While fast moving fluid or low pressure does not always have the ability to saturate tissue, it most certainly has the greatest ability to remove obstructions. Conversely, though slow moving fluid or high pressure will certainly saturate tissue, it does not have the easiest time pushing a clot out of the body. The arterial system narrows towards extremities, and so the idea behind pushing an obstruction through a narrower and narrower vessel is just not plausible. Furthermore, the pressure needed to achieve this poses a risk of swelling the features everywhere in circulation from injection site to obstruction.
-The Mortuary Scientist

→ Distribution - Physical Science & Embalming

There are a seemingly endless amount of combinations of mixtures and solutions an embalmer might create per case. For our purposes of discussing fluid dynamics, please consider water being mixed with your favorite arterial solution. This fluid is now capable of entering the human body and preserving it for a finite amount of time.
What is most significant about our solution is that it must make contact with the area we intend to preserve. For it to affect and preserve tissue, it must be able to reach, saturate, and act upon the tissue. Perhaps the first greatest adversity for the embalmer is reaching the area. Secondly, has enough fluid arrived to saturate the tissue without distortion? And lastly, has enough time elapsed before the fluid leaving for it to reach its full preservation potential?
So how does it get there? Embalmers commonly advise on their methodology: “high pressure and low rate of flow,” “low pressure and low rate of flow”—it seems there might be enough combinations to make someone’s head explode. Let’s for now agree to revisit those concepts at a later time, but remember it is very significant.
For our purposes now, we will be using the “Mortuary Magic Hand”. We can restrict flow enough that it slowly enters the hand. Once we see fluid draining, if we stop drainage then we are now pressurizing the tissue in the hand. As per our flow restriction, as time goes on the tissues of the hand will become more and more saturated in the areas we have distributed fluid. This fluid will not necessarily reach all of the areas of the hand we might have intended. If we were to start and stop drainage, we might see it distribute more thoroughly. If you already know why this is, great job. If you don’t, please consider or try and visualize why.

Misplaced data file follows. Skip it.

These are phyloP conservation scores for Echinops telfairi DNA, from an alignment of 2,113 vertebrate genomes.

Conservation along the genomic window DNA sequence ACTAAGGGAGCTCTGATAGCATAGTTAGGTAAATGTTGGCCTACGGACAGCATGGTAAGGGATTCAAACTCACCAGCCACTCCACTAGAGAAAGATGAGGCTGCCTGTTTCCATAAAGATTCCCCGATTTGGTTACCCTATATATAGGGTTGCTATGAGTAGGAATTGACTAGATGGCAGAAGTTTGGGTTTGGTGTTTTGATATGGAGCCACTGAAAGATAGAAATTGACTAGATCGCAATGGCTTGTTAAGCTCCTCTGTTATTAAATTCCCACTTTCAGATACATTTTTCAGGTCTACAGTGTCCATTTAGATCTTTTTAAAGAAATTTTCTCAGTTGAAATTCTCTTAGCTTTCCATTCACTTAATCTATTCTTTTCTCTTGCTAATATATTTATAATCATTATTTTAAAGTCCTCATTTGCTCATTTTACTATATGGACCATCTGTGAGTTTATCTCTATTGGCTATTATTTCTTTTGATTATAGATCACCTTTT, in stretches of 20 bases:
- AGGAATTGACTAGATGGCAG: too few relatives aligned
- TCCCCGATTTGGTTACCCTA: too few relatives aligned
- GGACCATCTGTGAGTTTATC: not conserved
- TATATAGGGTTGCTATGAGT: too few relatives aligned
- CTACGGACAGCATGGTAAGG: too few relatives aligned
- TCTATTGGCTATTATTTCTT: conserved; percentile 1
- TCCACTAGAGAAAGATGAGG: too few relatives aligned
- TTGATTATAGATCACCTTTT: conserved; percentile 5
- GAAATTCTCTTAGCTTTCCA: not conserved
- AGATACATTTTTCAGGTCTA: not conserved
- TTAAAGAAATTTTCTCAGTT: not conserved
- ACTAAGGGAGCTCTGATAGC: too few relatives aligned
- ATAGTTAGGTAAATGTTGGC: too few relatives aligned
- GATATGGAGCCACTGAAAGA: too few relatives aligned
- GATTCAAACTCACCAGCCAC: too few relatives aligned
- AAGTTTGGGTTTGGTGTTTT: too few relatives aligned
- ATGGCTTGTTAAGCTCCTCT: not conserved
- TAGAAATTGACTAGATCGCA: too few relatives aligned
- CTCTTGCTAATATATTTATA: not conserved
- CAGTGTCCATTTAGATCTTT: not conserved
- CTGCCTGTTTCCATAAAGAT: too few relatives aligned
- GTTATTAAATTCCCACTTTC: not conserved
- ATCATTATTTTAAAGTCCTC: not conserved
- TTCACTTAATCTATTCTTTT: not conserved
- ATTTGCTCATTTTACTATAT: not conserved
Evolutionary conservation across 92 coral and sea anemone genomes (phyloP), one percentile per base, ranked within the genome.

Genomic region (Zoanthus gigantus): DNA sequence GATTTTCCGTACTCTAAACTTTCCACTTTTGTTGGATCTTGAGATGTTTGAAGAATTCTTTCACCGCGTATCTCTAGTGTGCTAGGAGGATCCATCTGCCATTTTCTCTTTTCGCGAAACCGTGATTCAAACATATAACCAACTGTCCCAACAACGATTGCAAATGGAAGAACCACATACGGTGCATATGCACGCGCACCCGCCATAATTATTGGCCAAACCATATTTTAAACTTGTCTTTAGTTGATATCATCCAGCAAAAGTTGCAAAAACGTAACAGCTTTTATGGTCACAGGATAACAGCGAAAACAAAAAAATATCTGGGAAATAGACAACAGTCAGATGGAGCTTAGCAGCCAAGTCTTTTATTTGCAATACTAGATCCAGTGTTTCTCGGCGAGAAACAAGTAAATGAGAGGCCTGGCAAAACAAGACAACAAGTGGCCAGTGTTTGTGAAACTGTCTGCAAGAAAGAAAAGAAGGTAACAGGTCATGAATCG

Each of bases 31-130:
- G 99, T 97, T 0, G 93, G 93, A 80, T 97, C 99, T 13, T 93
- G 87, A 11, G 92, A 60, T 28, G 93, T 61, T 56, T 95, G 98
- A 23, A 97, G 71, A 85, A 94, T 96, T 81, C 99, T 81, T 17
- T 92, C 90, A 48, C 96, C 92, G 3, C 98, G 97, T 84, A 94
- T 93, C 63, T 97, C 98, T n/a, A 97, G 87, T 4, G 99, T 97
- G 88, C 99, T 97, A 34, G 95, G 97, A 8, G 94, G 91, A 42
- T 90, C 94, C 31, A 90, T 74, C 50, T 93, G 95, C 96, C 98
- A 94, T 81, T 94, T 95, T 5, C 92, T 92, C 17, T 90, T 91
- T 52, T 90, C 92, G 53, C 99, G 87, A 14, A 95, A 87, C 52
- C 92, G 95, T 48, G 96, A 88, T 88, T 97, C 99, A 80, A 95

Consider another method commonly employed by embalmers: concurrent drainage. This time, we will inject the hand and not restrict drainage in any way. In fact, while fluid begins to escape freely, we will decrease the restriction of injection flow. This will increase the displacement of fluid into the hand, where it will enter at a rate faster than it can escape. This method will also saturate the tissue, but you might notice that distribution of fluid will happen on its own.
In our next chapter, we will begin to address why this is.
-The Mortuary Scientist

→ Intro - Physical Science Embalming

The chemistry of science as it relates to embalming has been long analyzed and interpreted by many. This article is to bring to light the science that has been less acknowledged by the embalming community. We refer to the science of Physics to explain the physical science of flowing fluids, specifically fluid dynamics.
Physical science in conjunction with the Chemical science is responsible for the embalming procedure, and knowledge of one without the other can ultimately lead to a failed operation and an unsatisfied client family. The Physical science of embalming accounts for how fluid is distributed within the vascular system, whereas the Chemical science accounts for the effect the fluid will have on the tissue. A good knowledge of both will lead the embalmer to a greater understanding of where and how to make adjustments to achieve positive results.
As a short example, please consider a known working solution for an edema case. The water has been retained within the legs of the deceased. The operator will use a waterless solution of a high index chemical, and consider salts as well. The operator will use a single point injection via carotid artery and drainage from the jugular vein. This Chemical approach to the problem can prove successful in reducing the tissue in the legs; however, it could cause massive dehydration to the upper extremities. So allow us to ask: is there a Physical approach to this problem which could yield greater results with less effort or room for error?
You might agree, after reading on, that there are many superior Physical approaches to this problem.
-The Mortuary Scientist